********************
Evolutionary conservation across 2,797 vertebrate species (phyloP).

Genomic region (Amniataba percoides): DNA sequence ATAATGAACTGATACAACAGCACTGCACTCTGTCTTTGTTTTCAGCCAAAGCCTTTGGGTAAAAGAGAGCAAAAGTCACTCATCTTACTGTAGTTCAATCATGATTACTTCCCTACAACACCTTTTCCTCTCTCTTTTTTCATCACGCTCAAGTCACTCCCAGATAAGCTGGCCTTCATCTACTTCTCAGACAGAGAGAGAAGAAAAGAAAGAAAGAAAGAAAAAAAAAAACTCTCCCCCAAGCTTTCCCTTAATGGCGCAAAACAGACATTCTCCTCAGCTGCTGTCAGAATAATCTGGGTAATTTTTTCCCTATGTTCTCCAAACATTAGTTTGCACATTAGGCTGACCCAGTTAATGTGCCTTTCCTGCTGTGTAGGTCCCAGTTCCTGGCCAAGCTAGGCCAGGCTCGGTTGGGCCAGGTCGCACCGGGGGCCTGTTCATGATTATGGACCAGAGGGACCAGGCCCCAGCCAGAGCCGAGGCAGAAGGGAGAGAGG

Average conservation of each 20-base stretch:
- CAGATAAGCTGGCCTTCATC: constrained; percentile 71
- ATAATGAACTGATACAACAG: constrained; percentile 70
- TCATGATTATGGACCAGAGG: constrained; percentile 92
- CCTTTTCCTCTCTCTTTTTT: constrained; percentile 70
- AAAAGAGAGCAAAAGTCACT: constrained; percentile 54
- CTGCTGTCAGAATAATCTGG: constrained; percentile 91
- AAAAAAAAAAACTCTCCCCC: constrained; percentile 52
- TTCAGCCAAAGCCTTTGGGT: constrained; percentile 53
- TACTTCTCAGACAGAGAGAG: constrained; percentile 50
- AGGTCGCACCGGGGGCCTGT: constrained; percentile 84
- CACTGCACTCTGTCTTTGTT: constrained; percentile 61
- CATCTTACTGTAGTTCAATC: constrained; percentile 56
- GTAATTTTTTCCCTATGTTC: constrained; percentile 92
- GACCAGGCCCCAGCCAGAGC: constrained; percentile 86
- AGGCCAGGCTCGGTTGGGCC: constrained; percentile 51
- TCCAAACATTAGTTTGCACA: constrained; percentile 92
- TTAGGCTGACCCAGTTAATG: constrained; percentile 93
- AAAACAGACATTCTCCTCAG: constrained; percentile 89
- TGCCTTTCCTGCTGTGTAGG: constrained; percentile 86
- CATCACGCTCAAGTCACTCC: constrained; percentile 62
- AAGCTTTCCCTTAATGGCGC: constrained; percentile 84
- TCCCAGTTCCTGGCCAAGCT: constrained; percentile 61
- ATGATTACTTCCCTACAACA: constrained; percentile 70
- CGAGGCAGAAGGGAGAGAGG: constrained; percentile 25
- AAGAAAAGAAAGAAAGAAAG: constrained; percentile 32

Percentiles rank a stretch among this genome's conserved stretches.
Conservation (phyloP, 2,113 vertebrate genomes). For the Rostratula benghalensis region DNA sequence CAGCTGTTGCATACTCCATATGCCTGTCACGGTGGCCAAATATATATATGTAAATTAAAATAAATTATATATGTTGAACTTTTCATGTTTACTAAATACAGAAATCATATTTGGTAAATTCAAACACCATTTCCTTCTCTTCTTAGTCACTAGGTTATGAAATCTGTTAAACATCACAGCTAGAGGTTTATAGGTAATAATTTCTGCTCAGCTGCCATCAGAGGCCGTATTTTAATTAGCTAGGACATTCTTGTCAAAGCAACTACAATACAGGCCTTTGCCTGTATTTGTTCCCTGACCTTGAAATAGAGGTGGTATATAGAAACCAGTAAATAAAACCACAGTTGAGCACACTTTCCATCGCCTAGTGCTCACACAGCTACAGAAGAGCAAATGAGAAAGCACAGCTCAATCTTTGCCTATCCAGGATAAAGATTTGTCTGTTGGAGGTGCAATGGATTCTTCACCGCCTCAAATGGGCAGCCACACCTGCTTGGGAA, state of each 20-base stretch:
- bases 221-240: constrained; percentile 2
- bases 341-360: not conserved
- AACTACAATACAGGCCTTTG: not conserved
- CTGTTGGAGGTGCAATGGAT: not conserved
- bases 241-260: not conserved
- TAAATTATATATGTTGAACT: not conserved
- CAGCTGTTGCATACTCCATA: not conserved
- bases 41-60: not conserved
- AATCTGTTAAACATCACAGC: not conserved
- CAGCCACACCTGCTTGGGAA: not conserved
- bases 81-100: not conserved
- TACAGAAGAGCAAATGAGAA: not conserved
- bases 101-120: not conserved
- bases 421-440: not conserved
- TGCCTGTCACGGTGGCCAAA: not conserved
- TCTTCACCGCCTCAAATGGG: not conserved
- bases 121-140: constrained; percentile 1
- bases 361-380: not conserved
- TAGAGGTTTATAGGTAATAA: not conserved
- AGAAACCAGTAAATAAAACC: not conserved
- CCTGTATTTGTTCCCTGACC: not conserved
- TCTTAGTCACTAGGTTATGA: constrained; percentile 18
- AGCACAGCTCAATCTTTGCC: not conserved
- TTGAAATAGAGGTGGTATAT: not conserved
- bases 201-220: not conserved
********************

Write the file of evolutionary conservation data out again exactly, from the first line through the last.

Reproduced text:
Evolutionary conservation across 2,797 vertebrate species (phyloP).

Genomic region (Amniataba percoides): DNA sequence ATAATGAACTGATACAACAGCACTGCACTCTGTCTTTGTTTTCAGCCAAAGCCTTTGGGTAAAAGAGAGCAAAAGTCACTCATCTTACTGTAGTTCAATCATGATTACTTCCCTACAACACCTTTTCCTCTCTCTTTTTTCATCACGCTCAAGTCACTCCCAGATAAGCTGGCCTTCATCTACTTCTCAGACAGAGAGAGAAGAAAAGAAAGAAAGAAAGAAAAAAAAAAACTCTCCCCCAAGCTTTCCCTTAATGGCGCAAAACAGACATTCTCCTCAGCTGCTGTCAGAATAATCTGGGTAATTTTTTCCCTATGTTCTCCAAACATTAGTTTGCACATTAGGCTGACCCAGTTAATGTGCCTTTCCTGCTGTGTAGGTCCCAGTTCCTGGCCAAGCTAGGCCAGGCTCGGTTGGGCCAGGTCGCACCGGGGGCCTGTTCATGATTATGGACCAGAGGGACCAGGCCCCAGCCAGAGCCGAGGCAGAAGGGAGAGAGG

Average conservation of each 20-base stretch:
- CAGATAAGCTGGCCTTCATC: constrained; percentile 71
- ATAATGAACTGATACAACAG: constrained; percentile 70
- TCATGATTATGGACCAGAGG: constrained; percentile 92
- CCTTTTCCTCTCTCTTTTTT: constrained; percentile 70
- AAAAGAGAGCAAAAGTCACT: constrained; percentile 54
- CTGCTGTCAGAATAATCTGG: constrained; percentile 91
- AAAAAAAAAAACTCTCCCCC: constrained; percentile 52
- TTCAGCCAAAGCCTTTGGGT: constrained; percentile 53
- TACTTCTCAGACAGAGAGAG: constrained; percentile 50
- AGGTCGCACCGGGGGCCTGT: constrained; percentile 84
- CACTGCACTCTGTCTTTGTT: constrained; percentile 61
- CATCTTACTGTAGTTCAATC: constrained; percentile 56
- GTAATTTTTTCCCTATGTTC: constrained; percentile 92
- GACCAGGCCCCAGCCAGAGC: constrained; percentile 86
- AGGCCAGGCTCGGTTGGGCC: constrained; percentile 51
- TCCAAACATTAGTTTGCACA: constrained; percentile 92
- TTAGGCTGACCCAGTTAATG: constrained; percentile 93
- AAAACAGACATTCTCCTCAG: constrained; percentile 89
- TGCCTTTCCTGCTGTGTAGG: constrained; percentile 86
- CATCACGCTCAAGTCACTCC: constrained; percentile 62
- AAGCTTTCCCTTAATGGCGC: constrained; percentile 84
- TCCCAGTTCCTGGCCAAGCT: constrained; percentile 61
- ATGATTACTTCCCTACAACA: constrained; percentile 70
- CGAGGCAGAAGGGAGAGAGG: constrained; percentile 25
- AAGAAAAGAAAGAAAGAAAG: constrained; percentile 32

Percentiles rank a stretch among this genome's conserved stretches.
Conservation (phyloP, 2,113 vertebrate genomes). For the Rostratula benghalensis region DNA sequence CAGCTGTTGCATACTCCATATGCCTGTCACGGTGGCCAAATATATATATGTAAATTAAAATAAATTATATATGTTGAACTTTTCATGTTTACTAAATACAGAAATCATATTTGGTAAATTCAAACACCATTTCCTTCTCTTCTTAGTCACTAGGTTATGAAATCTGTTAAACATCACAGCTAGAGGTTTATAGGTAATAATTTCTGCTCAGCTGCCATCAGAGGCCGTATTTTAATTAGCTAGGACATTCTTGTCAAAGCAACTACAATACAGGCCTTTGCCTGTATTTGTTCCCTGACCTTGAAATAGAGGTGGTATATAGAAACCAGTAAATAAAACCACAGTTGAGCACACTTTCCATCGCCTAGTGCTCACACAGCTACAGAAGAGCAAATGAGAAAGCACAGCTCAATCTTTGCCTATCCAGGATAAAGATTTGTCTGTTGGAGGTGCAATGGATTCTTCACCGCCTCAAATGGGCAGCCACACCTGCTTGGGAA, state of each 20-base stretch:
- bases 221-240: constrained; percentile 2
- bases 341-360: not conserved
- AACTACAATACAGGCCTTTG: not conserved
- CTGTTGGAGGTGCAATGGAT: not conserved
- bases 241-260: not conserved
- TAAATTATATATGTTGAACT: not conserved
- CAGCTGTTGCATACTCCATA: not conserved
- bases 41-60: not conserved
- AATCTGTTAAACATCACAGC: not conserved
- CAGCCACACCTGCTTGGGAA: not conserved
- bases 81-100: not conserved
- TACAGAAGAGCAAATGAGAA: not conserved
- bases 101-120: not conserved
- bases 421-440: not conserved
- TGCCTGTCACGGTGGCCAAA: not conserved
- TCTTCACCGCCTCAAATGGG: not conserved
- bases 121-140: constrained; percentile 1
- bases 361-380: not conserved
- TAGAGGTTTATAGGTAATAA: not conserved
- AGAAACCAGTAAATAAAACC: not conserved
- CCTGTATTTGTTCCCTGACC: not conserved
- TCTTAGTCACTAGGTTATGA: constrained; percentile 18
- AGCACAGCTCAATCTTTGCC: not conserved
- TTGAAATAGAGGTGGTATAT: not conserved
- bases 201-220: not conserved